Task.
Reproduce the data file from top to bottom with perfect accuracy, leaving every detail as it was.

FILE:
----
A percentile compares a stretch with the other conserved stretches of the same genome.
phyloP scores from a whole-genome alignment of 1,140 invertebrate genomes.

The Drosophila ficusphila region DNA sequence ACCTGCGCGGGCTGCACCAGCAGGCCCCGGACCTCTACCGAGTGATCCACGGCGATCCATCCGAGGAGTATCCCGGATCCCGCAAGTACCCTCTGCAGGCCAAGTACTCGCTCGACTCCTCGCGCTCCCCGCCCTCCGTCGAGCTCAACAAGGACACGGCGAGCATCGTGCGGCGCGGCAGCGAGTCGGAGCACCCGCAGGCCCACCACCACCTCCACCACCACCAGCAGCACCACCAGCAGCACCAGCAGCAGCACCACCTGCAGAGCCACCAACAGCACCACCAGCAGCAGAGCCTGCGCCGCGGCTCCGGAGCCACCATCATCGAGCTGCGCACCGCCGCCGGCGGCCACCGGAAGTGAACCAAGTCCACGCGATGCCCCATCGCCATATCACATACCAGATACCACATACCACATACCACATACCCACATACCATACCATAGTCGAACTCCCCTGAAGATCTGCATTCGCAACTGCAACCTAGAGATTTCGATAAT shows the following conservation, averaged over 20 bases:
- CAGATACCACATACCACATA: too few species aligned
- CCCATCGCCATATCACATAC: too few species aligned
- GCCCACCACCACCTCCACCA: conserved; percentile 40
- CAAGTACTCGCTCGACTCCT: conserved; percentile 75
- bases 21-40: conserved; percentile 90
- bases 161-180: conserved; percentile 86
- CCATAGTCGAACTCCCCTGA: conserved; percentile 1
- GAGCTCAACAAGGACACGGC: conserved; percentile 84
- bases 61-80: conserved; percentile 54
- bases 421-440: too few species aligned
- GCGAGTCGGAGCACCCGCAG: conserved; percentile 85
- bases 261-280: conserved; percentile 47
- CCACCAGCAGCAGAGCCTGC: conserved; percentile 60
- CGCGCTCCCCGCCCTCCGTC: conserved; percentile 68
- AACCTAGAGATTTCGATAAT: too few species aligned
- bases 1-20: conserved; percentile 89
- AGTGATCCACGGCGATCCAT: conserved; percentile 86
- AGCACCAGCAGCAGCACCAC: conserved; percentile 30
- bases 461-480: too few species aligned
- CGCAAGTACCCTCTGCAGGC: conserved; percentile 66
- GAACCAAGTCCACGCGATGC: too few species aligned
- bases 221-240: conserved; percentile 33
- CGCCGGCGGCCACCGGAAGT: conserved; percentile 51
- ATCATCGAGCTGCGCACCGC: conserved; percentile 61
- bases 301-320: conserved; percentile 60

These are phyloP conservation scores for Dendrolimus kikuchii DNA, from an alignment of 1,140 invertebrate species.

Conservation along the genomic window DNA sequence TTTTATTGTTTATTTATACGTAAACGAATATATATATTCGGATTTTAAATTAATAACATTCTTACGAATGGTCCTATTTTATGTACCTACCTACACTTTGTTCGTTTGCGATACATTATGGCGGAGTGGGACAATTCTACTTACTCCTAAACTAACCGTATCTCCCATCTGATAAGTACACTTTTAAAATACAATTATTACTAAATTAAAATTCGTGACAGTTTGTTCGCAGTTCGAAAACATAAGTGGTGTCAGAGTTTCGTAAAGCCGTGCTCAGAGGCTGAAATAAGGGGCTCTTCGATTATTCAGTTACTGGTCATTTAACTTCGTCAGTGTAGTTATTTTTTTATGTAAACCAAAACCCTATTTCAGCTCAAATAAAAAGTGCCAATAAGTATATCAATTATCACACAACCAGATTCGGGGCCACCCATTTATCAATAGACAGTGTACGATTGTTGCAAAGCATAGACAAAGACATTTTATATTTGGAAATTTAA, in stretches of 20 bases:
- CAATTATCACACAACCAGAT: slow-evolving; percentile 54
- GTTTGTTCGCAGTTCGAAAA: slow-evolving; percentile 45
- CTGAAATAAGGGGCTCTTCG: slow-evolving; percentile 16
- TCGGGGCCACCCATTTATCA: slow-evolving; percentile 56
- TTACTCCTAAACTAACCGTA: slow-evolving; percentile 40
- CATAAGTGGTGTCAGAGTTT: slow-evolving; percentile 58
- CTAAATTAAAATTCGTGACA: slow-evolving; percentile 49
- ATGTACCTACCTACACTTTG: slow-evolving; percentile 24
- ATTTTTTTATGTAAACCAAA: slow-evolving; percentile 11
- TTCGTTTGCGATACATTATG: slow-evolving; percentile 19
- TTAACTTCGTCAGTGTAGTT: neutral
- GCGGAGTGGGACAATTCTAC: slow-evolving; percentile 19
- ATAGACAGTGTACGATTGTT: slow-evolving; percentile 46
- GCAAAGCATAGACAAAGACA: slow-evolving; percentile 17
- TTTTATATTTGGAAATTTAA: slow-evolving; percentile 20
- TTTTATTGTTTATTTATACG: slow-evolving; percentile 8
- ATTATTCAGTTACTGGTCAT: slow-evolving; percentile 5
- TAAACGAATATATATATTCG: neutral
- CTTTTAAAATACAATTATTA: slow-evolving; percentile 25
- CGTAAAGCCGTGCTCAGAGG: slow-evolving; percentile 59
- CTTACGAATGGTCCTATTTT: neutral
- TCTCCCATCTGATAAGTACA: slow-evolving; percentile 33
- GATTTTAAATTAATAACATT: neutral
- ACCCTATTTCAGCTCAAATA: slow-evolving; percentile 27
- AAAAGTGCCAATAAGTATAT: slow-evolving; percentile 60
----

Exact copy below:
A percentile compares a stretch with the other conserved stretches of the same genome.
phyloP scores from a whole-genome alignment of 1,140 invertebrate genomes.

The Drosophila ficusphila region DNA sequence ACCTGCGCGGGCTGCACCAGCAGGCCCCGGACCTCTACCGAGTGATCCACGGCGATCCATCCGAGGAGTATCCCGGATCCCGCAAGTACCCTCTGCAGGCCAAGTACTCGCTCGACTCCTCGCGCTCCCCGCCCTCCGTCGAGCTCAACAAGGACACGGCGAGCATCGTGCGGCGCGGCAGCGAGTCGGAGCACCCGCAGGCCCACCACCACCTCCACCACCACCAGCAGCACCACCAGCAGCACCAGCAGCAGCACCACCTGCAGAGCCACCAACAGCACCACCAGCAGCAGAGCCTGCGCCGCGGCTCCGGAGCCACCATCATCGAGCTGCGCACCGCCGCCGGCGGCCACCGGAAGTGAACCAAGTCCACGCGATGCCCCATCGCCATATCACATACCAGATACCACATACCACATACCACATACCCACATACCATACCATAGTCGAACTCCCCTGAAGATCTGCATTCGCAACTGCAACCTAGAGATTTCGATAAT shows the following conservation, averaged over 20 bases:
- CAGATACCACATACCACATA: too few species aligned
- CCCATCGCCATATCACATAC: too few species aligned
- GCCCACCACCACCTCCACCA: conserved; percentile 40
- CAAGTACTCGCTCGACTCCT: conserved; percentile 75
- bases 21-40: conserved; percentile 90
- bases 161-180: conserved; percentile 86
- CCATAGTCGAACTCCCCTGA: conserved; percentile 1
- GAGCTCAACAAGGACACGGC: conserved; percentile 84
- bases 61-80: conserved; percentile 54
- bases 421-440: too few species aligned
- GCGAGTCGGAGCACCCGCAG: conserved; percentile 85
- bases 261-280: conserved; percentile 47
- CCACCAGCAGCAGAGCCTGC: conserved; percentile 60
- CGCGCTCCCCGCCCTCCGTC: conserved; percentile 68
- AACCTAGAGATTTCGATAAT: too few species aligned
- bases 1-20: conserved; percentile 89
- AGTGATCCACGGCGATCCAT: conserved; percentile 86
- AGCACCAGCAGCAGCACCAC: conserved; percentile 30
- bases 461-480: too few species aligned
- CGCAAGTACCCTCTGCAGGC: conserved; percentile 66
- GAACCAAGTCCACGCGATGC: too few species aligned
- bases 221-240: conserved; percentile 33
- CGCCGGCGGCCACCGGAAGT: conserved; percentile 51
- ATCATCGAGCTGCGCACCGC: conserved; percentile 61
- bases 301-320: conserved; percentile 60

These are phyloP conservation scores for Dendrolimus kikuchii DNA, from an alignment of 1,140 invertebrate species.

Conservation along the genomic window DNA sequence TTTTATTGTTTATTTATACGTAAACGAATATATATATTCGGATTTTAAATTAATAACATTCTTACGAATGGTCCTATTTTATGTACCTACCTACACTTTGTTCGTTTGCGATACATTATGGCGGAGTGGGACAATTCTACTTACTCCTAAACTAACCGTATCTCCCATCTGATAAGTACACTTTTAAAATACAATTATTACTAAATTAAAATTCGTGACAGTTTGTTCGCAGTTCGAAAACATAAGTGGTGTCAGAGTTTCGTAAAGCCGTGCTCAGAGGCTGAAATAAGGGGCTCTTCGATTATTCAGTTACTGGTCATTTAACTTCGTCAGTGTAGTTATTTTTTTATGTAAACCAAAACCCTATTTCAGCTCAAATAAAAAGTGCCAATAAGTATATCAATTATCACACAACCAGATTCGGGGCCACCCATTTATCAATAGACAGTGTACGATTGTTGCAAAGCATAGACAAAGACATTTTATATTTGGAAATTTAA, in stretches of 20 bases:
- CAATTATCACACAACCAGAT: slow-evolving; percentile 54
- GTTTGTTCGCAGTTCGAAAA: slow-evolving; percentile 45
- CTGAAATAAGGGGCTCTTCG: slow-evolving; percentile 16
- TCGGGGCCACCCATTTATCA: slow-evolving; percentile 56
- TTACTCCTAAACTAACCGTA: slow-evolving; percentile 40
- CATAAGTGGTGTCAGAGTTT: slow-evolving; percentile 58
- CTAAATTAAAATTCGTGACA: slow-evolving; percentile 49
- ATGTACCTACCTACACTTTG: slow-evolving; percentile 24
- ATTTTTTTATGTAAACCAAA: slow-evolving; percentile 11
- TTCGTTTGCGATACATTATG: slow-evolving; percentile 19
- TTAACTTCGTCAGTGTAGTT: neutral
- GCGGAGTGGGACAATTCTAC: slow-evolving; percentile 19
- ATAGACAGTGTACGATTGTT: slow-evolving; percentile 46
- GCAAAGCATAGACAAAGACA: slow-evolving; percentile 17
- TTTTATATTTGGAAATTTAA: slow-evolving; percentile 20
- TTTTATTGTTTATTTATACG: slow-evolving; percentile 8
- ATTATTCAGTTACTGGTCAT: slow-evolving; percentile 5
- TAAACGAATATATATATTCG: neutral
- CTTTTAAAATACAATTATTA: slow-evolving; percentile 25
- CGTAAAGCCGTGCTCAGAGG: slow-evolving; percentile 59
- CTTACGAATGGTCCTATTTT: neutral
- TCTCCCATCTGATAAGTACA: slow-evolving; percentile 33
- GATTTTAAATTAATAACATT: neutral
- ACCCTATTTCAGCTCAAATA: slow-evolving; percentile 27
- AAAAGTGCCAATAAGTATAT: slow-evolving; percentile 60